Skip to main content
Research group

Biofilms

A petri dish.

Scientists across the University are working together to make advances in biofilm research. With an interdisciplinary approach, our discoveries are making a positive impact in healthcare.

About

Biofilms are a collective of one or more types of microorganisms that can grow on different surfaces and impact many different aspects of society. They are central to some of the most urgent global challenges, including: 

  • food and water security 
  • antimicrobial resistance (AMR) 
  • infections disease and contamination 
  • energy losses 
  • damage in the food industry and consumer sector 

The University has a large, interdisciplinary group of biofilm academics and researchers. As part of the Institute for Life Sciences, our projects range in scale and fields of application, but explore topics like: 

  • the molecular ecology and generic make-up of biofilms 
  • how biofilms interact within different environments 
  • developing new therapies that will overcome antibiotic tolerance caused by biofilms 

Our work includes the National Biofilms Innovation Centre research project. This resulted in the formation of the National Biofilms Innovation Centre (NBIC), led by the University of Southampton in partnership with the Universities of Liverpool, Nottingham and Edinburgh. 

We're also supported by the Biotechnology and Biological Sciences Research Council (BBSRC), Innovate UK, the Hartree Centre, and a wider consortium of 41 more research organisations and more than 100 companies.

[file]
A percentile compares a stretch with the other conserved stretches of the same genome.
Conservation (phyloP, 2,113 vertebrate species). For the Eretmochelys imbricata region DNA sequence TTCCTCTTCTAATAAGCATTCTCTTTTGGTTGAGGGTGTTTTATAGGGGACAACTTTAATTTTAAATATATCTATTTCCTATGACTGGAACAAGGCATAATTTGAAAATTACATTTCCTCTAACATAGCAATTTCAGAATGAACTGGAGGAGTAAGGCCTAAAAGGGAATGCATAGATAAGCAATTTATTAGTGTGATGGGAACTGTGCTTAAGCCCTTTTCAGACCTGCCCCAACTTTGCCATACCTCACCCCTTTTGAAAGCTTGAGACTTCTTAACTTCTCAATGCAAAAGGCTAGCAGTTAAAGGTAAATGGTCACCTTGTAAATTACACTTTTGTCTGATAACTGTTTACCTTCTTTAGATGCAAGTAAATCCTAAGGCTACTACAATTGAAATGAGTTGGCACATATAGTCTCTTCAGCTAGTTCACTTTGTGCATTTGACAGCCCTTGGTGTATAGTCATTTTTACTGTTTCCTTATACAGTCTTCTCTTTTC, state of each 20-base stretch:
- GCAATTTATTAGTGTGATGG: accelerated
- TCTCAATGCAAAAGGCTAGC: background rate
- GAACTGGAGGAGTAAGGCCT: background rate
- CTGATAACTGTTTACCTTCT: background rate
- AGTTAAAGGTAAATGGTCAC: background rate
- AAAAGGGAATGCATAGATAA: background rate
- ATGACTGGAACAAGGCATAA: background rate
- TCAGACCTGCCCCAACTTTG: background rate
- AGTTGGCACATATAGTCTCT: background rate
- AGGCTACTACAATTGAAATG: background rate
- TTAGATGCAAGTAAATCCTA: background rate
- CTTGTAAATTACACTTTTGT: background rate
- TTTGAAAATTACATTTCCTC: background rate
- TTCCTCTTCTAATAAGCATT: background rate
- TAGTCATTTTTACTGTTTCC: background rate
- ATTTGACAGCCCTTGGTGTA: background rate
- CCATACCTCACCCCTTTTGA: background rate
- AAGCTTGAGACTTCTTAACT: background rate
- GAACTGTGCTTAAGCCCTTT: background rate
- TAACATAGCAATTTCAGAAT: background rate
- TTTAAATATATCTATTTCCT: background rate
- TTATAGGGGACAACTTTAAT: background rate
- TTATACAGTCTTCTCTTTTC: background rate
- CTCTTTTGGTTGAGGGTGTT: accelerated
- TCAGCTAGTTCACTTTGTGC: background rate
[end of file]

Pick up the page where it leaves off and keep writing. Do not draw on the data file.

The NBIC’s involvement means we can bring the best of UK biofilm research together with the industrial sectors to accelerate the adoption of new technologies into live products and services. 

Projects and publications

Our people

My research group aims to understand how biofilms develop and disperse and how they respond to environmental stresses including therapeutic compounds. This approach is providing new technologies and strategies to control biofilms in industrial and medical settings.
Professor of Microbiology
Since joining the group in 2000 I have worked on a number of research projects involving the detection of bacteria in complex environments and, in particular, biofilms. My current work is now centred around applied biofilm research and is highly interdisciplinary.
Associate Professor
As a co-founder of NBIC I have actively researched detection and control of polymicrobial biofilms and pathogen physiology in the built and natural environments, including clinical, food and water chains for biofouling prevention and infection control, involving strong interdisciplinary collaborations.
Professor In Environmental Health Care
Back to top